Cutting Off Benefits at 500 Weeks Is Ruled Unconstitutional

If you have been told that your workers’ compensation wage loss checks are capped at 500 weeks, call Handler, Henning & Rosenberg immediately—you may be entitled to additional benefits!

For years, employers and insurance companies have relied upon a section of the Workers’ Compensation Act to put a cap on injured workers’ benefits. Through a process called an Impairment Rating Evaluation (IRE), employers had been permitted to stop payments to an injured worker after 500 weeks of wage loss checks have been paid.

On June 20, 2017 the Supreme Court of Pennsylvania confirmed that the section of the Act permitting these this practice is unconstitutional. As a result, employers are no longer able to cut off benefits at 500 weeks based upon an IRE.

What Does This Mean for My Benefits?

If your situation sounds like any of the following, this decision affects your case:

  • If your wage loss checks have stopped within the last 3 years based upon an IRE
  • If a workers’ compensation insurance carrier has informed you that your 500 weeks is up soon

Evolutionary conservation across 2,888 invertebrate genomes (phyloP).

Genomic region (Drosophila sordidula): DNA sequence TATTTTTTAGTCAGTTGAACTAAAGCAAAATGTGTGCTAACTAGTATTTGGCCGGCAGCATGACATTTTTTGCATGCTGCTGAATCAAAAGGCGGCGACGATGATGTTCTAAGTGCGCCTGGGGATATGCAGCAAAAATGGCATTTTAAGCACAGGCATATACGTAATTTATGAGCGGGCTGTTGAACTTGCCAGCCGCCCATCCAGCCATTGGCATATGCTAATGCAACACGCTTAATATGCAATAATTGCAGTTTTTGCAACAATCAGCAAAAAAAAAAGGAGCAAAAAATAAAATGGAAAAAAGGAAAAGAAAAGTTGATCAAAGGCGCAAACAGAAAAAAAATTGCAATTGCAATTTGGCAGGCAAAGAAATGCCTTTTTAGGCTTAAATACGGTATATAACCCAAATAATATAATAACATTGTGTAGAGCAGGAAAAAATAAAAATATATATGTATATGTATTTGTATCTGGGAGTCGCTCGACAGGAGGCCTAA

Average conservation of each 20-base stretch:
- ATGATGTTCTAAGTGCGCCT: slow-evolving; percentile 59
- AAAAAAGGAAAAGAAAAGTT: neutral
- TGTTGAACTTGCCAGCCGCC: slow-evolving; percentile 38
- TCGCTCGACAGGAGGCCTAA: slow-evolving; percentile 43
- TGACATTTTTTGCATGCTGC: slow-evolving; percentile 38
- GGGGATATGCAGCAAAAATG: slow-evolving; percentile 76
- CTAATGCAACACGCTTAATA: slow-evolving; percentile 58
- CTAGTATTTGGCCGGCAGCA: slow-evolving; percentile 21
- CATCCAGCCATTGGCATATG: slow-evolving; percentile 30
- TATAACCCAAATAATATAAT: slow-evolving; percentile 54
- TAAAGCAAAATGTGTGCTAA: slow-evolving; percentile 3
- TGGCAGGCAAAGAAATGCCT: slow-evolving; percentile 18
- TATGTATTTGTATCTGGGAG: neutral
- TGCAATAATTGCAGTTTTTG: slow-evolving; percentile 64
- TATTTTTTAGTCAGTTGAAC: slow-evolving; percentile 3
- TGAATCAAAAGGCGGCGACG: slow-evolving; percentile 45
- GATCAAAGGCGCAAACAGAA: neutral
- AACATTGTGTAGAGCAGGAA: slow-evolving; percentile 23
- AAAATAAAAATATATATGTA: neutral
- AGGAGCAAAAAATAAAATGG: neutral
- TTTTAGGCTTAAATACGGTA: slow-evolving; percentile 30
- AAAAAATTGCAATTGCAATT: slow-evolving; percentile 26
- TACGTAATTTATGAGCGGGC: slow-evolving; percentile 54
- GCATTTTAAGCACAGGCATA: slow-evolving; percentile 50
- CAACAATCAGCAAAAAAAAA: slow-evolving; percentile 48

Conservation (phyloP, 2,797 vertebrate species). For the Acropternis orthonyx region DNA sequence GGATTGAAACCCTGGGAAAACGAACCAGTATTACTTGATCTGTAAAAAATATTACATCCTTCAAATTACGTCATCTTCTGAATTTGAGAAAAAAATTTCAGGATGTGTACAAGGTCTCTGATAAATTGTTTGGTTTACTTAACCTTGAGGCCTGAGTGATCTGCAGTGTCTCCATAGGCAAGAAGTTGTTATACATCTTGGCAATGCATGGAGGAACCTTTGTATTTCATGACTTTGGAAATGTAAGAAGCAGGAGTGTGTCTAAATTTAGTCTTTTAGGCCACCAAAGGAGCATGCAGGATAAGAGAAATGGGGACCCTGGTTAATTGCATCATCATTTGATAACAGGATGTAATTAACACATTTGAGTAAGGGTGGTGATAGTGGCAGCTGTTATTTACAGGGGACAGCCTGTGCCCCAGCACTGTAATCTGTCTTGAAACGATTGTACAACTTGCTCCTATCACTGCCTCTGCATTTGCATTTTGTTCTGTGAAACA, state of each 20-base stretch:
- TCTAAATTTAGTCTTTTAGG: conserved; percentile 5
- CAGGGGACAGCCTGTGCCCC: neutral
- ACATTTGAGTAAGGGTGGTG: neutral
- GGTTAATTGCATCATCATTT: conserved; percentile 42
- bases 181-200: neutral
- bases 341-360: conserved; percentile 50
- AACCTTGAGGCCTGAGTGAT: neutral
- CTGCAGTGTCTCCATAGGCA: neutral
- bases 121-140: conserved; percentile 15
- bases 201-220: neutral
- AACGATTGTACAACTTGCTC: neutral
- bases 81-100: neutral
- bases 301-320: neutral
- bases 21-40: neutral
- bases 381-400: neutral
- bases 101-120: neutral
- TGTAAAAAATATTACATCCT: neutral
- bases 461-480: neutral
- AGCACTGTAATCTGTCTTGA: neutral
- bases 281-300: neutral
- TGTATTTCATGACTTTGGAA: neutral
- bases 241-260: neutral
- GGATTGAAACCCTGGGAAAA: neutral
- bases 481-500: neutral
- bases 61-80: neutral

• If you have recently attended an IRE or been scheduled to see an IRE physician

Call Handler, Henning & Rosenberg LLC now to speak with one of our Pennsylvania workers’ compensation attorneys. You may be entitled to have your benefits reinstated or extended. Contact us as soon as you can—our team can be reached at (888) 498-3023 or through our short online form.

What Is an IRE?

An Impairment Rating Evaluation is a test used to grade (in percentage form) how much a person is impaired by their disability or injuries. The test is based upon the American Medical Association’s Guides to the Evaluation of Permanent Impairment. Pennsylvania law requires physicians to use the latest edition of this AMA guide when making evaluations that affect the worker’s benefits.

The law states that when a person is found to have more than 50% impairment, they are presumed to be “totally disabled.” Less than 50% impairment means their injury status can be graded down from total to partial—which then triggers the 500-week countdown clock on their benefits.

The Court took issue with the fact that the AMA is a private, non-legislative body that has the unlimited power to create their own policies, which then the law enforces carte blanche. The judges found this to be an unconstitutional transfer of legislative power from Pennsylvania lawmakers to the American Medical Association.

The Pennsylvania Supreme Court decision is a victory for injured workers and advocates for a better workers’ compensation system.


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